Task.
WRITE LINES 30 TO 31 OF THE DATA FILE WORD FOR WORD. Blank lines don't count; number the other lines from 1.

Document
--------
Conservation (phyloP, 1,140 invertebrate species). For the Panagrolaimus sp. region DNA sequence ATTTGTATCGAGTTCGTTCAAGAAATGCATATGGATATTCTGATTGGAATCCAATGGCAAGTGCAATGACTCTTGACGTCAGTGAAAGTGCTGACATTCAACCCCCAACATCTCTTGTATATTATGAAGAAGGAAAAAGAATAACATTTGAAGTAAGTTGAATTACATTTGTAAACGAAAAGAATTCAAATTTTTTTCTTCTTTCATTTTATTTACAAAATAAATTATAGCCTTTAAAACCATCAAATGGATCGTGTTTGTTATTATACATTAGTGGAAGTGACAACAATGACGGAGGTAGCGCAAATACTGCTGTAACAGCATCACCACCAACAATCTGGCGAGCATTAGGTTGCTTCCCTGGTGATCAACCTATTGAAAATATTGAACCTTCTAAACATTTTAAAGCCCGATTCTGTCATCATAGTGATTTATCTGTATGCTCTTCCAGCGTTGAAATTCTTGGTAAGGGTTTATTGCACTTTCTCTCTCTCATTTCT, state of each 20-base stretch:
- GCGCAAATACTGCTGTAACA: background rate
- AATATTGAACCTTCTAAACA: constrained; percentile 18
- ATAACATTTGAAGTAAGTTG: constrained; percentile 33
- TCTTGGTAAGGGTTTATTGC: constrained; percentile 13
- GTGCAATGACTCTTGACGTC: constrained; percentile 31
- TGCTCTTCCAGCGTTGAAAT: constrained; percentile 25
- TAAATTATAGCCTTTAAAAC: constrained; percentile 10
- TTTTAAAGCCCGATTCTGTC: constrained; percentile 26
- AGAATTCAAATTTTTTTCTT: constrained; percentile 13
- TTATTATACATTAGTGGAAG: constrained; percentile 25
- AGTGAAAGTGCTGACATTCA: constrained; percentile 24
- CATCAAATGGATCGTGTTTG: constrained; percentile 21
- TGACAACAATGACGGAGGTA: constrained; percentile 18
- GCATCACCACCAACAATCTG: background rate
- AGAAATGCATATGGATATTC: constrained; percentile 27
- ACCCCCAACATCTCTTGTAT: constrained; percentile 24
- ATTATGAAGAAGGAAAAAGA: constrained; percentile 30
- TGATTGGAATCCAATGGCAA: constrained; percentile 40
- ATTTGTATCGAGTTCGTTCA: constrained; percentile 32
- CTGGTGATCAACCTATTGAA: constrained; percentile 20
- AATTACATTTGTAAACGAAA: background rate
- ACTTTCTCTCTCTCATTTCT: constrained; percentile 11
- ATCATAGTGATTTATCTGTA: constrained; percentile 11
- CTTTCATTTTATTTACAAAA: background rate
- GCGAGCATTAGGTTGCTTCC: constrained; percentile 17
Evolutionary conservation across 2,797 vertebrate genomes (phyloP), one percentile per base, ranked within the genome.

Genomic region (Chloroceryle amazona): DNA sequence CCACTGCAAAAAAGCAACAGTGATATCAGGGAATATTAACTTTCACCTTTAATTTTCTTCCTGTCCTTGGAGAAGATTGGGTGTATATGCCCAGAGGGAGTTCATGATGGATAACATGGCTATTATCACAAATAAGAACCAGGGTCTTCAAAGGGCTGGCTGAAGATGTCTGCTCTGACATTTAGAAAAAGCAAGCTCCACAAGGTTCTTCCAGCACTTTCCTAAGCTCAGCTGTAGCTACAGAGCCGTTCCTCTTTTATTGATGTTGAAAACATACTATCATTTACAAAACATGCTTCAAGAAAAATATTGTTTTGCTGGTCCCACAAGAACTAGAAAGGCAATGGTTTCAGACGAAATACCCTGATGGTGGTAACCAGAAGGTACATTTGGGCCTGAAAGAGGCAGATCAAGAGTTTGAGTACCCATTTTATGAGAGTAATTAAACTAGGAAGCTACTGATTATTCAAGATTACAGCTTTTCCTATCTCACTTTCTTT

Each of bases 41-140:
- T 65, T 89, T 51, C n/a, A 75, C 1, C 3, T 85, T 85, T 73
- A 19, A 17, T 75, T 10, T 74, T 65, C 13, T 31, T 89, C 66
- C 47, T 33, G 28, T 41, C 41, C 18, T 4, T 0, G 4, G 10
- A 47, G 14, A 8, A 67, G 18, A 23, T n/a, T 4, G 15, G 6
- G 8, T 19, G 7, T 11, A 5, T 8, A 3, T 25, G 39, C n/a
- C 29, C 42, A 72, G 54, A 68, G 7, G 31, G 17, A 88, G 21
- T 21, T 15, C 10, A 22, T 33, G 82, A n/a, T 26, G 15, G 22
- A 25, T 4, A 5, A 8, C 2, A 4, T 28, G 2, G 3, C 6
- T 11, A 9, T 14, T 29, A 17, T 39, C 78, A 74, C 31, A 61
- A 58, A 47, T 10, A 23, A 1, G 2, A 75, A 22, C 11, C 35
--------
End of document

- T 65, T 89, T 51, C n/a, A 75, C 1, C 3, T 85, T 85, T 73
- A 19, A 17, T 75, T 10, T 74, T 65, C 13, T 31, T 89, C 66